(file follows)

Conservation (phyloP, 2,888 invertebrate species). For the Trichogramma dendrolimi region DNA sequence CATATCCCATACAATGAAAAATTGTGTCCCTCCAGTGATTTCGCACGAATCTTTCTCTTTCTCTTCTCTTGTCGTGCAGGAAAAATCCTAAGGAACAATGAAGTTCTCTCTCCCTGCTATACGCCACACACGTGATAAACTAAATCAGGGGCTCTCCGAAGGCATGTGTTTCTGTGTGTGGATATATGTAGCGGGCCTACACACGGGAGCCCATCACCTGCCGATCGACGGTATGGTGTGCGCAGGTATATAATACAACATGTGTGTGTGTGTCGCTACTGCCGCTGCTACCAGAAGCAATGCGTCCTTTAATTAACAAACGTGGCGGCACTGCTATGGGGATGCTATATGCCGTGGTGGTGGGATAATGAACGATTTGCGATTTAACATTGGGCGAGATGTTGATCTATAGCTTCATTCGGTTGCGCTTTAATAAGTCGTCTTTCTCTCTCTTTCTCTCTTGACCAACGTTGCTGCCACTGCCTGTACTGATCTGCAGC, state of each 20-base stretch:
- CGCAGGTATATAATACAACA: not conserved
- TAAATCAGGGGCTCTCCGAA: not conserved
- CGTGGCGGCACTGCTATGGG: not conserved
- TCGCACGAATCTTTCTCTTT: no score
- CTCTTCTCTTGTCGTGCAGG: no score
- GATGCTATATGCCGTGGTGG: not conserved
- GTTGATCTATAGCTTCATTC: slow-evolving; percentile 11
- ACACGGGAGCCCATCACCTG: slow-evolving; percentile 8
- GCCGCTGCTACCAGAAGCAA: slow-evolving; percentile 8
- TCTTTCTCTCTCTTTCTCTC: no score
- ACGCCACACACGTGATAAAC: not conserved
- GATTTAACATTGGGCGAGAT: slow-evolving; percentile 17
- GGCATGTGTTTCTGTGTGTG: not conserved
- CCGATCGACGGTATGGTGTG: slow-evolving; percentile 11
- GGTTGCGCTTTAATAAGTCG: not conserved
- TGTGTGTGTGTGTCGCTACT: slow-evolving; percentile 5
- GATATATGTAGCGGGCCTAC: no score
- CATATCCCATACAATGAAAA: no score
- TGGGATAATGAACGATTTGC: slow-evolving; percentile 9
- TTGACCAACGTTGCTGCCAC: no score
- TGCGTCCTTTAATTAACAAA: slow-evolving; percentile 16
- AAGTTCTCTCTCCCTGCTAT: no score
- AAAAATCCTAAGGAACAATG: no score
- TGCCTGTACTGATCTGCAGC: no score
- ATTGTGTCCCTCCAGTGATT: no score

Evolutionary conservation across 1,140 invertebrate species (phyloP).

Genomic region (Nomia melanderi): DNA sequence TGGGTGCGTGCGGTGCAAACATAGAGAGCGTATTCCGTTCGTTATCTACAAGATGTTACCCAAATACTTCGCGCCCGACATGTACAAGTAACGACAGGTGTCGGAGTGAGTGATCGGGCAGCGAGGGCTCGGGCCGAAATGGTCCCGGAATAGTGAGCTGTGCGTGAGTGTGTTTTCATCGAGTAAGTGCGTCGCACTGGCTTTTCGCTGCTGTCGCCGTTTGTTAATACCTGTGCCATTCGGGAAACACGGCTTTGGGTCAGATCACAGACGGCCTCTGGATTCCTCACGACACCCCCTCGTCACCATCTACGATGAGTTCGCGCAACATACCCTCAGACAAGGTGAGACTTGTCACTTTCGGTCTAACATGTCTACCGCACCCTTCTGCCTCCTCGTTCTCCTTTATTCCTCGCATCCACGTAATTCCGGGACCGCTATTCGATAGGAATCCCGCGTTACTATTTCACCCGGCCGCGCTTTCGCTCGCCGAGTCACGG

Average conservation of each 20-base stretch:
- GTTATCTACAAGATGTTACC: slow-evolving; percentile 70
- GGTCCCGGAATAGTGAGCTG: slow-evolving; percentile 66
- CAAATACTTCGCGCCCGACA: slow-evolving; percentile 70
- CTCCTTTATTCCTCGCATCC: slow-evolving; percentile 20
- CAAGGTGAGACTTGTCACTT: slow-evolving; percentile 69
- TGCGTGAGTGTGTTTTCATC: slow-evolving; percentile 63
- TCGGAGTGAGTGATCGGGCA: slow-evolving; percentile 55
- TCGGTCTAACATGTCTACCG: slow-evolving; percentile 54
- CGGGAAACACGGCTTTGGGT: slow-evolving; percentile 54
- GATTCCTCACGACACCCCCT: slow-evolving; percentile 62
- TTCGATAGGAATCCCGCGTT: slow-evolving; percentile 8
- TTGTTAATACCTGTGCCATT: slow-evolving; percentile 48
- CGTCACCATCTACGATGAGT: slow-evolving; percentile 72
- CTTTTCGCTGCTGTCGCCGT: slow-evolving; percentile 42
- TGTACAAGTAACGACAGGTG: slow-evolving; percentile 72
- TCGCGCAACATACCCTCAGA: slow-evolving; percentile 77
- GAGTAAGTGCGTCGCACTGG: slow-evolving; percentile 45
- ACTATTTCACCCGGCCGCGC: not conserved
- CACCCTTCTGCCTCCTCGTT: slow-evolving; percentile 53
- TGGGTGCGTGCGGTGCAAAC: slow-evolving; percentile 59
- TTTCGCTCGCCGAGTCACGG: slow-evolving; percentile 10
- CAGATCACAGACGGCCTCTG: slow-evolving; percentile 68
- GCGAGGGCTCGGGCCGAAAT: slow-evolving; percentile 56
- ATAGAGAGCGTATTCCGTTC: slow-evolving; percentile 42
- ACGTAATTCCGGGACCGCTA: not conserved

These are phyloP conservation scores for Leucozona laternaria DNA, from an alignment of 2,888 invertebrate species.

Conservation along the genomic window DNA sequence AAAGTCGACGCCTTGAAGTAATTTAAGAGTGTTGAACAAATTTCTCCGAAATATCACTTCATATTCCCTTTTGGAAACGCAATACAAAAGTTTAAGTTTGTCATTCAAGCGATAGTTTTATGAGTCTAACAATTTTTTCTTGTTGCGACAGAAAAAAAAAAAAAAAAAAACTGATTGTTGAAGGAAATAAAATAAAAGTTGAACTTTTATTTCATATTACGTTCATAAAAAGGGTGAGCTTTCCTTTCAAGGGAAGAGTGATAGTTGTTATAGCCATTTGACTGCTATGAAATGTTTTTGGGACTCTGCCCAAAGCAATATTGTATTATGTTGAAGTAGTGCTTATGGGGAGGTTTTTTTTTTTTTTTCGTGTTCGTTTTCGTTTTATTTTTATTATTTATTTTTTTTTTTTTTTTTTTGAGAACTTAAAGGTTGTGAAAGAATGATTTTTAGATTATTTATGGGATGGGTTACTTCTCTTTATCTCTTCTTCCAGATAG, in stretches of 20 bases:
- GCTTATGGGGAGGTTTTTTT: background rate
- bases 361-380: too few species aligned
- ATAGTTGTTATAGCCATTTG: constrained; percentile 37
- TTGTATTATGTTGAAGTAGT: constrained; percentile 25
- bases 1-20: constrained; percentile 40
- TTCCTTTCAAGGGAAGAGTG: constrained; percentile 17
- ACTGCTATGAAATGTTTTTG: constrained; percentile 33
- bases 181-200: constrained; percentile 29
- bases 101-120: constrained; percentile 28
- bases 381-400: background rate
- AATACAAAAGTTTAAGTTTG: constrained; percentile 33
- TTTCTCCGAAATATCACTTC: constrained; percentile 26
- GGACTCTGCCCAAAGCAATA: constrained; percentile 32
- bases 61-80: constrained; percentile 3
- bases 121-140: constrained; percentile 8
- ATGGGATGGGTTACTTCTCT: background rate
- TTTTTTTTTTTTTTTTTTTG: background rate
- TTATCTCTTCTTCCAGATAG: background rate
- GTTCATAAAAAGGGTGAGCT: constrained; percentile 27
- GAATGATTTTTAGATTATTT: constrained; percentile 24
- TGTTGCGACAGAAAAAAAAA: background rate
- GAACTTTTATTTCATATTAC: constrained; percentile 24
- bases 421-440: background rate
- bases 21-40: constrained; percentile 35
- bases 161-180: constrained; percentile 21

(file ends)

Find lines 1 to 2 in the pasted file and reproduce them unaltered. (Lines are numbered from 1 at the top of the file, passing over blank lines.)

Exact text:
Conservation (phyloP, 2,888 invertebrate species). For the Trichogramma dendrolimi region DNA sequence CATATCCCATACAATGAAAAATTGTGTCCCTCCAGTGATTTCGCACGAATCTTTCTCTTTCTCTTCTCTTGTCGTGCAGGAAAAATCCTAAGGAACAATGAAGTTCTCTCTCCCTGCTATACGCCACACACGTGATAAACTAAATCAGGGGCTCTCCGAAGGCATGTGTTTCTGTGTGTGGATATATGTAGCGGGCCTACACACGGGAGCCCATCACCTGCCGATCGACGGTATGGTGTGCGCAGGTATATAATACAACATGTGTGTGTGTGTCGCTACTGCCGCTGCTACCAGAAGCAATGCGTCCTTTAATTAACAAACGTGGCGGCACTGCTATGGGGATGCTATATGCCGTGGTGGTGGGATAATGAACGATTTGCGATTTAACATTGGGCGAGATGTTGATCTATAGCTTCATTCGGTTGCGCTTTAATAAGTCGTCTTTCTCTCTCTTTCTCTCTTGACCAACGTTGCTGCCACTGCCTGTACTGATCTGCAGC, state of each 20-base stretch:
- CGCAGGTATATAATACAACA: not conserved